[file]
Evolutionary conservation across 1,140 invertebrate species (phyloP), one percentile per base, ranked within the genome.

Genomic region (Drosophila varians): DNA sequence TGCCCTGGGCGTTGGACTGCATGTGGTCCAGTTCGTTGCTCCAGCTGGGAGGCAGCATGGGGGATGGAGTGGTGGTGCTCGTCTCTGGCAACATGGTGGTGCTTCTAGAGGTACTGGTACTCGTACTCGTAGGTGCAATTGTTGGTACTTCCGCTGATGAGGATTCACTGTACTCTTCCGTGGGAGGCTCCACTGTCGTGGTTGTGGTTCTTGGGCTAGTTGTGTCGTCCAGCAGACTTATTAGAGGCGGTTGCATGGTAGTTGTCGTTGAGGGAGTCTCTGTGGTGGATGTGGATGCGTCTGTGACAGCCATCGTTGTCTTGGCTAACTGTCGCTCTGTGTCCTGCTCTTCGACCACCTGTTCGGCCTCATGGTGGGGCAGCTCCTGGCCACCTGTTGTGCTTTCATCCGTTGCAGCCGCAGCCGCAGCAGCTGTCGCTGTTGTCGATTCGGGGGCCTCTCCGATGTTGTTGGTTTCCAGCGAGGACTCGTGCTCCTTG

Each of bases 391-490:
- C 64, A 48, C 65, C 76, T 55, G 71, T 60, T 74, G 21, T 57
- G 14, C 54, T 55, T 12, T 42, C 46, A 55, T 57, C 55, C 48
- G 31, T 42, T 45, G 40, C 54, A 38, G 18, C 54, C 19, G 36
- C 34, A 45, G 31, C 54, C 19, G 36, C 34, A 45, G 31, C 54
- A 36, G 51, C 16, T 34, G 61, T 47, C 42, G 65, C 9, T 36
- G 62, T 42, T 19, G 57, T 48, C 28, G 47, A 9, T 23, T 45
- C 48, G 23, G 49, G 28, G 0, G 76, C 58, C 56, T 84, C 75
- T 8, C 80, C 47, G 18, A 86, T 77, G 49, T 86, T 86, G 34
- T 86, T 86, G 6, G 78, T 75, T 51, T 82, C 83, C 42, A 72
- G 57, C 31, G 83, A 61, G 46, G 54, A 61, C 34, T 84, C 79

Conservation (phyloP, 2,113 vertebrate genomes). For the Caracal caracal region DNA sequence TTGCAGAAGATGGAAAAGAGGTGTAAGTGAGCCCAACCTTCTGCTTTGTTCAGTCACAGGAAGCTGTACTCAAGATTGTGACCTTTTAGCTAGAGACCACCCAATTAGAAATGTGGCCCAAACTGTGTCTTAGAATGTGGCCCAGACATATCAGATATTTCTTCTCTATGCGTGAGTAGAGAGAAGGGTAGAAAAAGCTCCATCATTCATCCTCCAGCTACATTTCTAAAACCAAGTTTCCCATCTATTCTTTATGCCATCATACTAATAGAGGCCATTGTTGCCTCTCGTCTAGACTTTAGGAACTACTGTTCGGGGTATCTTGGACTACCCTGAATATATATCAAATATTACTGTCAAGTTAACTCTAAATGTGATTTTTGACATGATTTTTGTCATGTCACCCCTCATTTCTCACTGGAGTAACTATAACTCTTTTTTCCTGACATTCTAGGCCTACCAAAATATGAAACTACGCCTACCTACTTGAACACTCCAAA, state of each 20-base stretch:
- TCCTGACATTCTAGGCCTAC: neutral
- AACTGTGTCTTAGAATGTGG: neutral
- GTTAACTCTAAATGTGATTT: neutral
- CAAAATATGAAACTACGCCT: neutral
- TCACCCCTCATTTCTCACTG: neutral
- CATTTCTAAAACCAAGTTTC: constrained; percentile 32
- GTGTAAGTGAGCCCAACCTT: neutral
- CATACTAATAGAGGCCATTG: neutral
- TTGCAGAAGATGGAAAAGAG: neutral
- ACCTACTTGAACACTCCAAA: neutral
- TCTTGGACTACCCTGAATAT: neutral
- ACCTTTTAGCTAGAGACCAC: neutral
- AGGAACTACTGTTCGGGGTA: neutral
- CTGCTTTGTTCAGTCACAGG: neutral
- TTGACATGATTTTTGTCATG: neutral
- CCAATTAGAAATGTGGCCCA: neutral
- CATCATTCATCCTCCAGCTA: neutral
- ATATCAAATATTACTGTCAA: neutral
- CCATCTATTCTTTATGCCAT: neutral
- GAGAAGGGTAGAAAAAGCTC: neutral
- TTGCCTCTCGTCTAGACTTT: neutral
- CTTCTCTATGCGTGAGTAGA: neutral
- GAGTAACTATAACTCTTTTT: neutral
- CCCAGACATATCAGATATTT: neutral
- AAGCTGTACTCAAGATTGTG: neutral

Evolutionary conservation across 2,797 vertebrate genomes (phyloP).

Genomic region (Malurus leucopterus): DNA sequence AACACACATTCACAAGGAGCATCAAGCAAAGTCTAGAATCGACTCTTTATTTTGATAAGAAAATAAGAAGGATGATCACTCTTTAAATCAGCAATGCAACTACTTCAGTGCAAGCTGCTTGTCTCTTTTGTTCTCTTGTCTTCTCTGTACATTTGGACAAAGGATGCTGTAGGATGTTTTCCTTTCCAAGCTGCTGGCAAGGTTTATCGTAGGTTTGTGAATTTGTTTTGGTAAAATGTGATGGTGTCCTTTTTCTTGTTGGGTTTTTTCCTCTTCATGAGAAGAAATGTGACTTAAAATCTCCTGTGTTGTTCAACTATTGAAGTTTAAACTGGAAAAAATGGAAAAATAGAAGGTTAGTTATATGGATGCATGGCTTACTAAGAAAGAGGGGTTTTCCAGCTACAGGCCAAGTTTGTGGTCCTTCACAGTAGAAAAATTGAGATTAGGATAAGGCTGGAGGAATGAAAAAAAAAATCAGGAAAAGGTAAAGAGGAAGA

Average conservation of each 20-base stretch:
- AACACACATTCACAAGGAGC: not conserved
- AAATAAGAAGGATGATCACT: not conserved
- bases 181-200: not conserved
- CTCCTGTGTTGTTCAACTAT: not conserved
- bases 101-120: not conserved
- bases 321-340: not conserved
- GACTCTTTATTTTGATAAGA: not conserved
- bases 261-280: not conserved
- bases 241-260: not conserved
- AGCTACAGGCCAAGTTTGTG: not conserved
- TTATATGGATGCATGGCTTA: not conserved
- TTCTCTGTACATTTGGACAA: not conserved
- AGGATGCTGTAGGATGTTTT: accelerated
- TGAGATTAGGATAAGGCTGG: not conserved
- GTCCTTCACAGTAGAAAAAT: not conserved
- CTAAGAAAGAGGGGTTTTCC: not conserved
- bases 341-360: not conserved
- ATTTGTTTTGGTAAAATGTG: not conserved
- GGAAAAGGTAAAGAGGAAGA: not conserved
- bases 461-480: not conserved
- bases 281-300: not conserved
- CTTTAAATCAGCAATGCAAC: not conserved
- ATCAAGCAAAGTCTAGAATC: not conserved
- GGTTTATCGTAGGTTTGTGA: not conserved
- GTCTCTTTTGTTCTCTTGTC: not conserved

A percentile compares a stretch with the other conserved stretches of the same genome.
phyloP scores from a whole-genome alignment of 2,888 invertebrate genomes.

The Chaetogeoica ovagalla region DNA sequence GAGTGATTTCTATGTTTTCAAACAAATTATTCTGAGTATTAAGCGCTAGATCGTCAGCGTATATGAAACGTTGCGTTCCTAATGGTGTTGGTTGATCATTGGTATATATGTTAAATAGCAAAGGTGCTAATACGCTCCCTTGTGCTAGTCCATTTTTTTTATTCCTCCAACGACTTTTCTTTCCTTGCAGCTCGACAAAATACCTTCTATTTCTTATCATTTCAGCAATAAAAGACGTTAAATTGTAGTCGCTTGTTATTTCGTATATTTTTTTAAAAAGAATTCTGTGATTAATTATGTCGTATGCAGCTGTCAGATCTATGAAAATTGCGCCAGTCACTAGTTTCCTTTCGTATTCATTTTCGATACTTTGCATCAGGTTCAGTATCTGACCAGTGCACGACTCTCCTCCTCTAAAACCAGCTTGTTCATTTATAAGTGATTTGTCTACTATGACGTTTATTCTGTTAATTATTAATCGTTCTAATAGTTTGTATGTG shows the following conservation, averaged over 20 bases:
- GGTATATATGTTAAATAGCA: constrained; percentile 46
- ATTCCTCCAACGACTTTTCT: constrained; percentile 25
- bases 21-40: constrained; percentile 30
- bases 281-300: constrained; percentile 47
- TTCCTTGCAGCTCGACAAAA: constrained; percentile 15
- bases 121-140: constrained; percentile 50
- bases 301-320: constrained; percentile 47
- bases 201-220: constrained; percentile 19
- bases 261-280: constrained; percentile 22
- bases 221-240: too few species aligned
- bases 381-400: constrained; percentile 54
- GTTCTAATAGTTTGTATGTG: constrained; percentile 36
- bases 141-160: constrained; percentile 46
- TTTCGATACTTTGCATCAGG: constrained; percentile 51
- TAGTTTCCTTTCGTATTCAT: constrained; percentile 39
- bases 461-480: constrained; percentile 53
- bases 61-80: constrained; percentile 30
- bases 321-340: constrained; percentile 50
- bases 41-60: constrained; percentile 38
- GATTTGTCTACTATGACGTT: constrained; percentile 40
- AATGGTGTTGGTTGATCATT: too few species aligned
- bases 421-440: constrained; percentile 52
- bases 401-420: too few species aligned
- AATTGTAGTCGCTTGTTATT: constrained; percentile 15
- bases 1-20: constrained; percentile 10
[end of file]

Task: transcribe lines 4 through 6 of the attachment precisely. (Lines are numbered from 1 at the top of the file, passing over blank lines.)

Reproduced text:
- C 64, A 48, C 65, C 76, T 55, G 71, T 60, T 74, G 21, T 57
- G 14, C 54, T 55, T 12, T 42, C 46, A 55, T 57, C 55, C 48
- G 31, T 42, T 45, G 40, C 54, A 38, G 18, C 54, C 19, G 36